Knight Terrors Review: Something nostalgic, frustrating, and addictive

The lovechild of Flappy Bird and Ghouls n' Ghosts
Knight Terrors review

I have a weird imagination. I like to imagine a world (not unlike Wreck-it Ralph) where the characters of video game franchises of old are living out their days in a Floridian retirement village. At a certain age, these characters get to live out their days reminiscing their glory of old and playing bingo or shuffleboard. If this were a real thing, the game I am about to review for you would be the product of a May-December fling between Ghouls N’ Ghosts’  Sir Arthur and the abominable, winged beak-ball from Flappy Birds. It sounds horrific; it’s called Knight Terrors. This is our Knight Terrors review.

(If you aren’t old enough to have played Ghouls N’ Ghosts, I recommend about five minutes with it here to give you a taste of what I am about to share about Knight Terrors. I’m not sure that you’ll thank me, but it’s a piece of gaming history.)

Knight Terrors was co-developed by FREAK ZONE GAMES (AVGN, Minos) and Nicalis, Inc (Binding of Isaac) – who also published it. It is an arcade-style endless runner game with five slightly different game modes. Each gameplay mode has a similar formula:

  • Step 1: Jump over spikes.
  • Step 2: Avoid obstacles.
  • Step 3: Kill all of the monsters.
  • Step 4: Don’t die. Unless “Thou hast died.” Then repeat Steps 1 through 4.

(Spoiler alert: You will struggle with Step 4. It’s ok. This is a safe place to talk about it. I, too, have not made much progress with it.)

So, here is how it works: You play as The Knight and you have two buttons to press. One button causes you to jump. If you keep pressing it, you will keep jumping…endlessly. The other button swings your mighty sword and, if you are fortunate enough, fires one of a variety of power-ups. More on that later.

As you run along, you earn points. In some game types, these points increase your level progress. This progress will cause the game to get more difficult. In order to progress, you not only have to kill things and jump over obstacles, but you have a limited health bar and, dependent on the game mode, you can only allow two monsters to get past you… three and it’s game over, man.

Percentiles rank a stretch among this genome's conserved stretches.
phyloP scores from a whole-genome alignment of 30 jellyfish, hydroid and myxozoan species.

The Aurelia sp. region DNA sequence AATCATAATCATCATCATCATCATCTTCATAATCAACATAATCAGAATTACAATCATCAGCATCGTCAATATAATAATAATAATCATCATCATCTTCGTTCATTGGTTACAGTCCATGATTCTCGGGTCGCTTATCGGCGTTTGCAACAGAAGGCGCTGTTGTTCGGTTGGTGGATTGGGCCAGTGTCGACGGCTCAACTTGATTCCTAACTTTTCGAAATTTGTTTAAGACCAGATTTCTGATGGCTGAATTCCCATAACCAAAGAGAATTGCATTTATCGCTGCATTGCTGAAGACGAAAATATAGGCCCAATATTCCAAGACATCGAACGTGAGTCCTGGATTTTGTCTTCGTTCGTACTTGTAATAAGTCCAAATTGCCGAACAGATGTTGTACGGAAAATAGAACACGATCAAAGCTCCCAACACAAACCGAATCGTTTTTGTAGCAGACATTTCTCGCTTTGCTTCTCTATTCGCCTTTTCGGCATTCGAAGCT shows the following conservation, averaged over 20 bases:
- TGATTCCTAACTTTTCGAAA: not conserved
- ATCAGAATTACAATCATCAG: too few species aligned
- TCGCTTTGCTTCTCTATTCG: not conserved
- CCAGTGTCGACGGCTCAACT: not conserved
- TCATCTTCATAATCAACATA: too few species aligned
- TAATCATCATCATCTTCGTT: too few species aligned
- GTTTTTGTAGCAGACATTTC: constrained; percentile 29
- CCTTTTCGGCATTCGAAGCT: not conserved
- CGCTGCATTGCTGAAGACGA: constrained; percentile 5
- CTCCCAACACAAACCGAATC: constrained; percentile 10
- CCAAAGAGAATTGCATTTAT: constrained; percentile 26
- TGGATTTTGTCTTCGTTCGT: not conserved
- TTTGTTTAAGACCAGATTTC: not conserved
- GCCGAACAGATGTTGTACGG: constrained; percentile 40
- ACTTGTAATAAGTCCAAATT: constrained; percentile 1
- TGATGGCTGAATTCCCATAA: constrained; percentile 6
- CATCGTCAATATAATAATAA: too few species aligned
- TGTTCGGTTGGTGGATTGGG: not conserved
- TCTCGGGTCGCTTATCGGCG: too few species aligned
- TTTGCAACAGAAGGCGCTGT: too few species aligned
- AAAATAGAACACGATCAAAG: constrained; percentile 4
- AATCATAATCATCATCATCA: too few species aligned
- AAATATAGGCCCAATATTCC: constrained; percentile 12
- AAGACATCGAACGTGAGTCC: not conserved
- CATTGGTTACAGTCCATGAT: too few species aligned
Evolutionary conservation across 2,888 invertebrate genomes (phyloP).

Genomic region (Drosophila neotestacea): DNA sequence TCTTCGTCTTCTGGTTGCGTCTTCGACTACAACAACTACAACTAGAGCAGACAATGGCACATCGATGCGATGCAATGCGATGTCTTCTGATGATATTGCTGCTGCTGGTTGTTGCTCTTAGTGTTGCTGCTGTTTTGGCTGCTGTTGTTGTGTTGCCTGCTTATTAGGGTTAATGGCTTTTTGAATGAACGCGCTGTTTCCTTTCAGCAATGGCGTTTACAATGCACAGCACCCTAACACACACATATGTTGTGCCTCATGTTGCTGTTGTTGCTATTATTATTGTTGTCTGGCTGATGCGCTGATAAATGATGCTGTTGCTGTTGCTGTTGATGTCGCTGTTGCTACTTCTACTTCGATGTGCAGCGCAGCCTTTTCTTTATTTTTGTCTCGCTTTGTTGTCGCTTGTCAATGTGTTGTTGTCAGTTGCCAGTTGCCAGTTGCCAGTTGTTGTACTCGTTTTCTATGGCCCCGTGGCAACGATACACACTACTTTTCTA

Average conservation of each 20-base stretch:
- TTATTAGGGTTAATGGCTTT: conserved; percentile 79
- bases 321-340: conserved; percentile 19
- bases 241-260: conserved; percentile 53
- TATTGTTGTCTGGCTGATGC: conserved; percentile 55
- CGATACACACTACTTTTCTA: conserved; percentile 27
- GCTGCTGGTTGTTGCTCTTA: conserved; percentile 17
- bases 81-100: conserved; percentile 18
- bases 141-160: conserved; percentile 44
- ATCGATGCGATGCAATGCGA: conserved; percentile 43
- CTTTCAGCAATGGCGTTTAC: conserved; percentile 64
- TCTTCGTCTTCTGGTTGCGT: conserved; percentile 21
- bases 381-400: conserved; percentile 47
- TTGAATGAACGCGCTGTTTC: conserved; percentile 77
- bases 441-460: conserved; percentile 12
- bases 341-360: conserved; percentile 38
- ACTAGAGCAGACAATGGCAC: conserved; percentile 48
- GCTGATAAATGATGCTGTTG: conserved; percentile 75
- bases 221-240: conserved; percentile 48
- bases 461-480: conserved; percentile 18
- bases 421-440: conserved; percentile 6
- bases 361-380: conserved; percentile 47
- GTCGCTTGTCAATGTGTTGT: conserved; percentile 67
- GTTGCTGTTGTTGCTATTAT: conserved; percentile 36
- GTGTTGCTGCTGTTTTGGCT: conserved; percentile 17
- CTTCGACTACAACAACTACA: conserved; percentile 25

Knight Terrors is punishing fun. It’s the type of difficult where you want to just play one more run to beat your last score or unlock the next power-up or game mode. Each little bit of progress makes you feel like you can make it on your next run… only to have victory violently ripped from your grasp. It’s addicting… and curse-inducing.

But fear not intrepid knight; there is a toolkit to assist in disposing of the denizens of the night!

As you play, you unlock power-ups with tongue-in-cheek names like The Stick of Returning (a boomerang) and The Throwing Axe of Despair (a literal axe… did you think The Knight was throwing emo kids?)! These power-ups can turn the tides of victory in your favor. But don’t get too comfortable with them; a single hit by an enemy or object and you are back to simple sword swinging.

Knight Terrors is a game that feels at home on the Switch because of the Switch’s  mobile appeal. It falls right in the category of a cell phone game; it’s something that you’d pick up for a few minutes, play a round, and be on your merry way. It isn’t a living-room blockbuster like a certain plucky plumber keeps producing, but at $3 USD, it’s hard to shake a hat at it… or a Stick of Returning.

Now, if you’ll excuse me, I need to keep Bubsy away from Carmen Sandiego…

Note: Our copy was reviewed on Nintendo Switch with a code provided by PR.

COMPARE TO: Flappy Birds, Punch Quest, Ghouls N’ Ghosts

OVERALL SCORE:  8/10

PROS:

  • Captures a classic aesthetic without being lazy
  • Balances fun with challenge
  • Tongue-in-cheek humor
  • Addictive

CONS:

  • Unlocking new game types is not very rewarding
  • Quite punishing
  • Soundtrack gets a little tough to take after to third death
Written by
Born in the heyday of mullets and the El Camino to a tech-foward family, Damien (a.k.a. Dame, PastorDame) quickly embraced the reality that “normal” is just a setting on a dryer. Damien is a pastor by trade and loves talking with anyone who is interested about life, God, and video games (in no particular order) - so, much so, that he and fellow MMORPG/GameSpace writer Matt Keith (Nexfury) create a podcast dedicated to that conversation. At the end of the day, Damien is a guy who loves his wife, his Mini Schnoodle, and crafting gourmet bowls of Mac N’ Cheese.

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